Tea Tasting is a very sophisticated art that requires several years of training to develop the necessary skills. An Ahmad Tea Taster may have to taste as many as 500 cups of tea each day. An experienced taster will be able to easily distinguish between the flavour characteristics of each cup. If the teas are destined for blending, the Tea Taster will have to consider their potential compatibility with other teas.


The Tea Taster will retain a taste memory to help them examine multiple offerings of the same type of tea from different estates over the course of an entire crop year. As part of their training, they will visit tea estates across the world to see the manufacturing process from up close. When it comes to tasting and selecting tea invoices for purchase, the Tea Taster will have to have knowledge of market trends at the different tea auction centres and the precise conditions in which the teas were grown.


A specially designed tea tasting set is used to brew teas in a bespoke tasting room. Rows of teas, bowls and cups are neatly lined up and evenly exposed to sunlight so that the eye is not deceived when assessing colour. In a modern tea tasting room, the amount of tea weighed out for brewing is normally between 2.5g and 3g. The tea is infused in a white porcelain cup, which acts as a miniature teapot. Hot water is poured over the tea leaves in the  cup, and the lid is quickly placed on top to retain the heat. The tea is then left to steep for at least five minutes, after which the tea liquor is decanted into the tasting bowl. The wet infused leaf is then put onto the underside of the lid and laid to rest upon the tea steeping cup.


Now, the Tea Taster can apply his art. The sense of smell and sight are as essential in tasting tea as is the sense of taste. The taster will first examine the appearance of the dry leaf of the tea. The leaf appearance is an indicator of how well the tea is manufactured. The taster will check the uniformity between the leaves, amount of ‘tips’ and leaf style. The taster will then visually examine the infused leaves. A bright infusion is a sign of good manufacture.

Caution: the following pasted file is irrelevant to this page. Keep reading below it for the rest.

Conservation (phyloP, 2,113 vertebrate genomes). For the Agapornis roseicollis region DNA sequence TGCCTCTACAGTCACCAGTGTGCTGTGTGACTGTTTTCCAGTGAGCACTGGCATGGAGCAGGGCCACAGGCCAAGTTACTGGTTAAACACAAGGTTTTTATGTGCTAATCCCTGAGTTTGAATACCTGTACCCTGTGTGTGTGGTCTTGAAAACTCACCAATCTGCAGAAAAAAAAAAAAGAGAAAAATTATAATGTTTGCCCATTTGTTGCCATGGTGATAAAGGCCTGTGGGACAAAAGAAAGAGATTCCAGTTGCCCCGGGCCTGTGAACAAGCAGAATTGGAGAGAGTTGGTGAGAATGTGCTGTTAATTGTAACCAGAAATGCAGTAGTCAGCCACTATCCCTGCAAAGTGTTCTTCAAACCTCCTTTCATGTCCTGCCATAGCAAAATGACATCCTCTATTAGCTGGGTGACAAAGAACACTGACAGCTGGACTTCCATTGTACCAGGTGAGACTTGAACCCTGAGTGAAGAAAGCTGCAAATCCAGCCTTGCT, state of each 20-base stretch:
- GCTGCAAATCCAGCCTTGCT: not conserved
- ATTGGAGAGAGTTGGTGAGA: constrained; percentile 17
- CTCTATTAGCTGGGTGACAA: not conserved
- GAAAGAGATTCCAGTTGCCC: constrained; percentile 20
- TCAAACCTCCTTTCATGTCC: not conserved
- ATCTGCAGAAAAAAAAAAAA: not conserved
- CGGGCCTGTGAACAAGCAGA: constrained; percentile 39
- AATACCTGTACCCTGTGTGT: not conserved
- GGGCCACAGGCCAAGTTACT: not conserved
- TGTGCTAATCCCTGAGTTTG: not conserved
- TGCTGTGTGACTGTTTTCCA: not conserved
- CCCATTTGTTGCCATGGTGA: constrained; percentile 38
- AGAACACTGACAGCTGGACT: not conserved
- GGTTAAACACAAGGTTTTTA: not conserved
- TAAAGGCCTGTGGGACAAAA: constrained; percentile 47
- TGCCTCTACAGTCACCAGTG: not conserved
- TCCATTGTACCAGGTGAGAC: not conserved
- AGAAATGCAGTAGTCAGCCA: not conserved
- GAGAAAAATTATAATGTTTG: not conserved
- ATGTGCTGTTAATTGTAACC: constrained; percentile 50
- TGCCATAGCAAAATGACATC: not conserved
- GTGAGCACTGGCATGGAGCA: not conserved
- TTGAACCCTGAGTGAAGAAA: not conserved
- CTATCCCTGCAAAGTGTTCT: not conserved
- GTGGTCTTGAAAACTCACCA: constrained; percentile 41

The Taster now moves onto examining the liquor of the tea and will first study it carefully for its colour. Next, the taster raises a spoonful of the liquor to his lips and slurps, sucks in, the tea, rather than sipping it, to maximise the impact on his taste buds. The Taster will judge the quality of the liquor using Tea Taster’s terminology, for the clerk to log.

Our Tea Taster, Dominic Marriott, and an afternoon tea expert explore how to make the best afternoon tea at home.

2020年8月12日 继续阅读

Exploring the history, geography, culture and production of tea in Japan.

2020年1月1日 继续阅读

Renowned as the epitome of Englishness, the cup of tea has a rich tradition in the British Isles. But there are many other countries where tea history goes back much further, where tea customs are very different to those of the British. Here we take a look at the history and traditions of some tea-loving cultures.

2019年10月11日 继续阅读

Arguably the best known of the teas to come out of Japan, matcha has found its way into a variety of foods and beverages. Although relatively new in Western countries, this vibrant green tea powder has been enjoyed in Japan for over 800 years and is used for the meditative, elaborate Japanese tea ceremony.

2019年9月12日 继续阅读

For obvious reasons Tea Tasters at Ahmad Tea HQ are some of the most envied people in the organisation. And never were they more so than in late August when they took a trip to the spectacular region of Assam in northern India to visit some of the world’s top tea estates. Here are some notes from their Tea Travels.

2019年8月27日 继续阅读

Having such a unique and interesting profession makes Ahmad Tea’s Tea Tasters quite a hit at dinner parties (if they do say so themselves)

2019年8月7日 继续阅读

Our African Tea journey arrives in Uganda, a country that has overcome political turmoil to become Africa’s second largest tea producing country.

2019年7月25日 继续阅读